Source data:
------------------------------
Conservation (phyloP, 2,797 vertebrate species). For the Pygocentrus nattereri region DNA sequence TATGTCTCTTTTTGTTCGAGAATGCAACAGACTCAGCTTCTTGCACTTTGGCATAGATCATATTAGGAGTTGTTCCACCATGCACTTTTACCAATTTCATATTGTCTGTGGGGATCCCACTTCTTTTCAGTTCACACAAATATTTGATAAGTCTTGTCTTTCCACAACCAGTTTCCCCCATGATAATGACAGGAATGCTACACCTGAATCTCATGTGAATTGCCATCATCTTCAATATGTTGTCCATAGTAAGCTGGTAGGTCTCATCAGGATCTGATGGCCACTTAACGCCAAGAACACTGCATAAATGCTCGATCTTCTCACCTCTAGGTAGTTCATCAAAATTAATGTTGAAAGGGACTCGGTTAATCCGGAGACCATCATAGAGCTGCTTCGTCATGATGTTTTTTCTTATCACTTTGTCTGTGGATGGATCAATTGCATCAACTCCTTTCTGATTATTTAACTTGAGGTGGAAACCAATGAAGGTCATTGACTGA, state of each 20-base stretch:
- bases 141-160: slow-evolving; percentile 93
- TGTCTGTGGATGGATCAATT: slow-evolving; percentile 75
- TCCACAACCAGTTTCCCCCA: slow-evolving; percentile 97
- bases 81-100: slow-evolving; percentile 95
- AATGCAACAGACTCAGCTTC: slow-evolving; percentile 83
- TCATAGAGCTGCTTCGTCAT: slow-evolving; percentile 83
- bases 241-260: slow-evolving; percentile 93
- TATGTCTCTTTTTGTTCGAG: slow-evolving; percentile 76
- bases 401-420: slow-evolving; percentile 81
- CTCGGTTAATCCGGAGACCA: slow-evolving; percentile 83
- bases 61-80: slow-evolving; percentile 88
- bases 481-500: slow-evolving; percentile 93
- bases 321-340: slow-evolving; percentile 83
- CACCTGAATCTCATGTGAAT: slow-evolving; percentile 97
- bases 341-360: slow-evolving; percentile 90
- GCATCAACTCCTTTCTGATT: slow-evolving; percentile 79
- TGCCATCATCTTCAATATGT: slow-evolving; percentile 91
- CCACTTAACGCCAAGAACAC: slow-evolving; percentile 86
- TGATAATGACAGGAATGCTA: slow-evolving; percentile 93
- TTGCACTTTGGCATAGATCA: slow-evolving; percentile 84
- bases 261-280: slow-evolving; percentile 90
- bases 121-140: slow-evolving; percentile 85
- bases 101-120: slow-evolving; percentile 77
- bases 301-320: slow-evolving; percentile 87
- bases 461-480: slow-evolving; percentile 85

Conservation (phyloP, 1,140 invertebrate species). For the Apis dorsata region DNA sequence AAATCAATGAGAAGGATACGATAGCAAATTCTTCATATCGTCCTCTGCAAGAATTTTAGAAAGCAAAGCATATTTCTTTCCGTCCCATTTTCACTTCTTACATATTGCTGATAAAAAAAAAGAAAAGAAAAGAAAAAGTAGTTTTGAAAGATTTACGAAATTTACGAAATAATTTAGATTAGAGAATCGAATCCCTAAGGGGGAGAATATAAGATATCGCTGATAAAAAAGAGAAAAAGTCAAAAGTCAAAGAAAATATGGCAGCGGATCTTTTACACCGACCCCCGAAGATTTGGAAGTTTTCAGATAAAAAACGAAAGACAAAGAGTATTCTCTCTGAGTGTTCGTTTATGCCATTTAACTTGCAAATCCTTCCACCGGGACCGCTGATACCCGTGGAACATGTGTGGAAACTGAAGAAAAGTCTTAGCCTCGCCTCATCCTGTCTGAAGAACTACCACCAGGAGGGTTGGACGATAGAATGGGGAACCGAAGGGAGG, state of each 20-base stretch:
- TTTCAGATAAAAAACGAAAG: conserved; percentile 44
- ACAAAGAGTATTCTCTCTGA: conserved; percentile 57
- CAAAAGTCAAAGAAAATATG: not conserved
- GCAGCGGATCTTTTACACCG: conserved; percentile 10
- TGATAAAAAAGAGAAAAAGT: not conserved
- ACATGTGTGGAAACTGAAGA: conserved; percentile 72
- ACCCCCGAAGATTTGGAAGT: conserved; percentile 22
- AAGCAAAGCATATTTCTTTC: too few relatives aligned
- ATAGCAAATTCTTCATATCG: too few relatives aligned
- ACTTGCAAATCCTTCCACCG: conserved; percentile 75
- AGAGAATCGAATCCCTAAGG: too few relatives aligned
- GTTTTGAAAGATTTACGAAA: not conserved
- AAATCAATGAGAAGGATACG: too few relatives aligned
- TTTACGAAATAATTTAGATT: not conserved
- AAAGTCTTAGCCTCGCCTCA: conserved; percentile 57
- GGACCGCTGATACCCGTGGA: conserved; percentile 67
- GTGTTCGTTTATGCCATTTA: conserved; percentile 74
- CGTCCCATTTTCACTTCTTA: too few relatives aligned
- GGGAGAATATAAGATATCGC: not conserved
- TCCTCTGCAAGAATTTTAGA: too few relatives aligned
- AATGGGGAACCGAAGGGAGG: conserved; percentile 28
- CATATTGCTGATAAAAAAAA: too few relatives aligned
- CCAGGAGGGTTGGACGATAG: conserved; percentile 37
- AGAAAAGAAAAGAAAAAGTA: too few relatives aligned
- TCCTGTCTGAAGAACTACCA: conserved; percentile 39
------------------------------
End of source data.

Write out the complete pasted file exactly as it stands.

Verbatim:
Conservation (phyloP, 2,797 vertebrate species). For the Pygocentrus nattereri region DNA sequence TATGTCTCTTTTTGTTCGAGAATGCAACAGACTCAGCTTCTTGCACTTTGGCATAGATCATATTAGGAGTTGTTCCACCATGCACTTTTACCAATTTCATATTGTCTGTGGGGATCCCACTTCTTTTCAGTTCACACAAATATTTGATAAGTCTTGTCTTTCCACAACCAGTTTCCCCCATGATAATGACAGGAATGCTACACCTGAATCTCATGTGAATTGCCATCATCTTCAATATGTTGTCCATAGTAAGCTGGTAGGTCTCATCAGGATCTGATGGCCACTTAACGCCAAGAACACTGCATAAATGCTCGATCTTCTCACCTCTAGGTAGTTCATCAAAATTAATGTTGAAAGGGACTCGGTTAATCCGGAGACCATCATAGAGCTGCTTCGTCATGATGTTTTTTCTTATCACTTTGTCTGTGGATGGATCAATTGCATCAACTCCTTTCTGATTATTTAACTTGAGGTGGAAACCAATGAAGGTCATTGACTGA, state of each 20-base stretch:
- bases 141-160: slow-evolving; percentile 93
- TGTCTGTGGATGGATCAATT: slow-evolving; percentile 75
- TCCACAACCAGTTTCCCCCA: slow-evolving; percentile 97
- bases 81-100: slow-evolving; percentile 95
- AATGCAACAGACTCAGCTTC: slow-evolving; percentile 83
- TCATAGAGCTGCTTCGTCAT: slow-evolving; percentile 83
- bases 241-260: slow-evolving; percentile 93
- TATGTCTCTTTTTGTTCGAG: slow-evolving; percentile 76
- bases 401-420: slow-evolving; percentile 81
- CTCGGTTAATCCGGAGACCA: slow-evolving; percentile 83
- bases 61-80: slow-evolving; percentile 88
- bases 481-500: slow-evolving; percentile 93
- bases 321-340: slow-evolving; percentile 83
- CACCTGAATCTCATGTGAAT: slow-evolving; percentile 97
- bases 341-360: slow-evolving; percentile 90
- GCATCAACTCCTTTCTGATT: slow-evolving; percentile 79
- TGCCATCATCTTCAATATGT: slow-evolving; percentile 91
- CCACTTAACGCCAAGAACAC: slow-evolving; percentile 86
- TGATAATGACAGGAATGCTA: slow-evolving; percentile 93
- TTGCACTTTGGCATAGATCA: slow-evolving; percentile 84
- bases 261-280: slow-evolving; percentile 90
- bases 121-140: slow-evolving; percentile 85
- bases 101-120: slow-evolving; percentile 77
- bases 301-320: slow-evolving; percentile 87
- bases 461-480: slow-evolving; percentile 85

Conservation (phyloP, 1,140 invertebrate species). For the Apis dorsata region DNA sequence AAATCAATGAGAAGGATACGATAGCAAATTCTTCATATCGTCCTCTGCAAGAATTTTAGAAAGCAAAGCATATTTCTTTCCGTCCCATTTTCACTTCTTACATATTGCTGATAAAAAAAAAGAAAAGAAAAGAAAAAGTAGTTTTGAAAGATTTACGAAATTTACGAAATAATTTAGATTAGAGAATCGAATCCCTAAGGGGGAGAATATAAGATATCGCTGATAAAAAAGAGAAAAAGTCAAAAGTCAAAGAAAATATGGCAGCGGATCTTTTACACCGACCCCCGAAGATTTGGAAGTTTTCAGATAAAAAACGAAAGACAAAGAGTATTCTCTCTGAGTGTTCGTTTATGCCATTTAACTTGCAAATCCTTCCACCGGGACCGCTGATACCCGTGGAACATGTGTGGAAACTGAAGAAAAGTCTTAGCCTCGCCTCATCCTGTCTGAAGAACTACCACCAGGAGGGTTGGACGATAGAATGGGGAACCGAAGGGAGG, state of each 20-base stretch:
- TTTCAGATAAAAAACGAAAG: conserved; percentile 44
- ACAAAGAGTATTCTCTCTGA: conserved; percentile 57
- CAAAAGTCAAAGAAAATATG: not conserved
- GCAGCGGATCTTTTACACCG: conserved; percentile 10
- TGATAAAAAAGAGAAAAAGT: not conserved
- ACATGTGTGGAAACTGAAGA: conserved; percentile 72
- ACCCCCGAAGATTTGGAAGT: conserved; percentile 22
- AAGCAAAGCATATTTCTTTC: too few relatives aligned
- ATAGCAAATTCTTCATATCG: too few relatives aligned
- ACTTGCAAATCCTTCCACCG: conserved; percentile 75
- AGAGAATCGAATCCCTAAGG: too few relatives aligned
- GTTTTGAAAGATTTACGAAA: not conserved
- AAATCAATGAGAAGGATACG: too few relatives aligned
- TTTACGAAATAATTTAGATT: not conserved
- AAAGTCTTAGCCTCGCCTCA: conserved; percentile 57
- GGACCGCTGATACCCGTGGA: conserved; percentile 67
- GTGTTCGTTTATGCCATTTA: conserved; percentile 74
- CGTCCCATTTTCACTTCTTA: too few relatives aligned
- GGGAGAATATAAGATATCGC: not conserved
- TCCTCTGCAAGAATTTTAGA: too few relatives aligned
- AATGGGGAACCGAAGGGAGG: conserved; percentile 28
- CATATTGCTGATAAAAAAAA: too few relatives aligned
- CCAGGAGGGTTGGACGATAG: conserved; percentile 37
- AGAAAAGAAAAGAAAAAGTA: too few relatives aligned
- TCCTGTCTGAAGAACTACCA: conserved; percentile 39